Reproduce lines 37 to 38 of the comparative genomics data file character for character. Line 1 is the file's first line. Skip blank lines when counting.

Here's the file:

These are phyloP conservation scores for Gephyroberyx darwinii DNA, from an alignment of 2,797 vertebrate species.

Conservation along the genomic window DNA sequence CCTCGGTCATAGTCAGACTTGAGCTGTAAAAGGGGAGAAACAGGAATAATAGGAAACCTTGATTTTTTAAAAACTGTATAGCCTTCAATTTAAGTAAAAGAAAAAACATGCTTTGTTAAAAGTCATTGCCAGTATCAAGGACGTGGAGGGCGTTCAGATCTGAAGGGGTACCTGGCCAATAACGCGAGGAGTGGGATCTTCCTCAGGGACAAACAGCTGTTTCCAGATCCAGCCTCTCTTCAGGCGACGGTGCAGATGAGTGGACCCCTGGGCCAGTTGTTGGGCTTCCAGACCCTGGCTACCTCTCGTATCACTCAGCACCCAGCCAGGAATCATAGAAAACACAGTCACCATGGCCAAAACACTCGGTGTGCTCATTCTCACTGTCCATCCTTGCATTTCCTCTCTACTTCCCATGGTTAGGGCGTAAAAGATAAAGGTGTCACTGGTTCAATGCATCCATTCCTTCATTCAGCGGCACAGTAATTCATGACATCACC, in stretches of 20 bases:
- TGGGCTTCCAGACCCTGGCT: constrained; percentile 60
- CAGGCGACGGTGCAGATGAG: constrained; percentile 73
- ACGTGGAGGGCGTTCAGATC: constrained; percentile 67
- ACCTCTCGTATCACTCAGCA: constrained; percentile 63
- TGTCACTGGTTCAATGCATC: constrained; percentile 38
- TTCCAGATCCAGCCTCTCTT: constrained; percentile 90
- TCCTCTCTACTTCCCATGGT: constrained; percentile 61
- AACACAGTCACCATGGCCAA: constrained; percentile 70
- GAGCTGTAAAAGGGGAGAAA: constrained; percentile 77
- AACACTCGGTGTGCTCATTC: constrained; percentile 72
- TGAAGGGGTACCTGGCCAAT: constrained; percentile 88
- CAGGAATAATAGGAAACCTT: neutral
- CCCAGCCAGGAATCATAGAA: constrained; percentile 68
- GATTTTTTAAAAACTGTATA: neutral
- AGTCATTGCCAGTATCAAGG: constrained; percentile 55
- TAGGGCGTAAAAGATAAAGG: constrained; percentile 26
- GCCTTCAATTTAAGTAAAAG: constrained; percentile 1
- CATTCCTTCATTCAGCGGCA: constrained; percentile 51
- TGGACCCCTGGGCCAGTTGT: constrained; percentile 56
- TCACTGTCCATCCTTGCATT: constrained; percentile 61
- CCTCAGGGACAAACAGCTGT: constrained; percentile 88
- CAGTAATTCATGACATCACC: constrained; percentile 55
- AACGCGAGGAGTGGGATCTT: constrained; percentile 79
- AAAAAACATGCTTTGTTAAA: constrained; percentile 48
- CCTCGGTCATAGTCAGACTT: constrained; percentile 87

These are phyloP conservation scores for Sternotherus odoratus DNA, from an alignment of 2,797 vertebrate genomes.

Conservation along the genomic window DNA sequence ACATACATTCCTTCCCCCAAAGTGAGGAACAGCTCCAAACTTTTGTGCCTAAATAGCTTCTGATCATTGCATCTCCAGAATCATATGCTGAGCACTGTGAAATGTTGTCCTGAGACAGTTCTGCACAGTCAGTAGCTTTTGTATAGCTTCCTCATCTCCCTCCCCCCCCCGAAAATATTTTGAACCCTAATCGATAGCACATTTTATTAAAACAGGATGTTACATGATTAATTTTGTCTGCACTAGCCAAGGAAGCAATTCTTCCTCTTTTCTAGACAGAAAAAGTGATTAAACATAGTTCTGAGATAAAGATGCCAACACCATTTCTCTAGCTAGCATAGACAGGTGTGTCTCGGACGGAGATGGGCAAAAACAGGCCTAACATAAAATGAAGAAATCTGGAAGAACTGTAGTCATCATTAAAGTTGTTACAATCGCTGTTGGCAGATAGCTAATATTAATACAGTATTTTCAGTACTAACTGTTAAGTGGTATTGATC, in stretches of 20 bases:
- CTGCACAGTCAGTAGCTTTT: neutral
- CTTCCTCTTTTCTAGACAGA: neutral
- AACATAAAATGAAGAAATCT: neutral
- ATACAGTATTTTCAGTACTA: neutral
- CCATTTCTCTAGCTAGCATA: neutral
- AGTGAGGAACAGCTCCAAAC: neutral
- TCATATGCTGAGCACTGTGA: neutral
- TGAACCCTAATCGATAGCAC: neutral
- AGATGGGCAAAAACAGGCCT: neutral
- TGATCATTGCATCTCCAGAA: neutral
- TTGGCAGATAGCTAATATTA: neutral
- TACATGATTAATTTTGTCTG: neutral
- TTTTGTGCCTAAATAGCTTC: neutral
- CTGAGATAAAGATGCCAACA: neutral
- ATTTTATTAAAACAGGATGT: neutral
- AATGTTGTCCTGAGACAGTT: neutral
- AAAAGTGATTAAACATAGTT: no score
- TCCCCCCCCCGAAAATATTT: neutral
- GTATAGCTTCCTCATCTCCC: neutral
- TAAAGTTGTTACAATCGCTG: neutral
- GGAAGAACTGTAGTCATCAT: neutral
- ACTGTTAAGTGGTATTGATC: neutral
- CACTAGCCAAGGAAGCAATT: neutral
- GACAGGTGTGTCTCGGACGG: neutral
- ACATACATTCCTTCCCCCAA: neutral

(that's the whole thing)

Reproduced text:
- TGAACCCTAATCGATAGCAC: neutral
- AGATGGGCAAAAACAGGCCT: neutral